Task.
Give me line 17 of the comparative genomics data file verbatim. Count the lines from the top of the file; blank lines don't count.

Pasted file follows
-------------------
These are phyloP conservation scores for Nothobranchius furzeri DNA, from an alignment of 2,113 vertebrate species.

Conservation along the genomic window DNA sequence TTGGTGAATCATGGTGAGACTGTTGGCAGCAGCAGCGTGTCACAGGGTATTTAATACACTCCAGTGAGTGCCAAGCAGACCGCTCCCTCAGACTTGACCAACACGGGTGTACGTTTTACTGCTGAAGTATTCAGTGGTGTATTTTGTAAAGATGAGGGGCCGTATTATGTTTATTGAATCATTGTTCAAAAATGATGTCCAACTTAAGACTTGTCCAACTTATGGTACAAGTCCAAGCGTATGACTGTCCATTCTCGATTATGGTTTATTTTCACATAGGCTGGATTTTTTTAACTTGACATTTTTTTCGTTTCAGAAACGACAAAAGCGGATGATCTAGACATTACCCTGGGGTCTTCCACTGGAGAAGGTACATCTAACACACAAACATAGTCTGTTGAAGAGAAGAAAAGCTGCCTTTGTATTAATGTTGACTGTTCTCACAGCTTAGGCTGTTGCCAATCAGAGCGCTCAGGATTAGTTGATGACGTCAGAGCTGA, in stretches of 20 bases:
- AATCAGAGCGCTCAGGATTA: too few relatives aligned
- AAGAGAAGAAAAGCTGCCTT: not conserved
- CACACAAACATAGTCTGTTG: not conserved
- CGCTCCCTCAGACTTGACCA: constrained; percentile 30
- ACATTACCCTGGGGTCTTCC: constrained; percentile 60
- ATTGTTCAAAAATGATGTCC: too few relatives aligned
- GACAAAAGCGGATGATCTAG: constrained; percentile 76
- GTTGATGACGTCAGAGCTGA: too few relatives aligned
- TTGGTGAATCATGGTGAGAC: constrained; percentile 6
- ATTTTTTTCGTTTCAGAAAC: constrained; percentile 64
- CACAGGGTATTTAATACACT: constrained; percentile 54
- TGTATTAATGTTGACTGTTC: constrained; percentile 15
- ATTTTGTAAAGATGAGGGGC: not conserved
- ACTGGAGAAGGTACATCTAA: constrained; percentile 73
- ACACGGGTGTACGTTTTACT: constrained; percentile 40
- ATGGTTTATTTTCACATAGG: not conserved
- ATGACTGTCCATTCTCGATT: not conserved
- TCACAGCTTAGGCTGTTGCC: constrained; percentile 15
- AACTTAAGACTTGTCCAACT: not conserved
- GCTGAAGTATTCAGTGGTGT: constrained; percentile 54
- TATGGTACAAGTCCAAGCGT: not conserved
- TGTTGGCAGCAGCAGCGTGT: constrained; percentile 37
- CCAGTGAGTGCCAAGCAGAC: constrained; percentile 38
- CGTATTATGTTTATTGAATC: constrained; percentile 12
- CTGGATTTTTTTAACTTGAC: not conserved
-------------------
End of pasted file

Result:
- ACACGGGTGTACGTTTTACT: constrained; percentile 40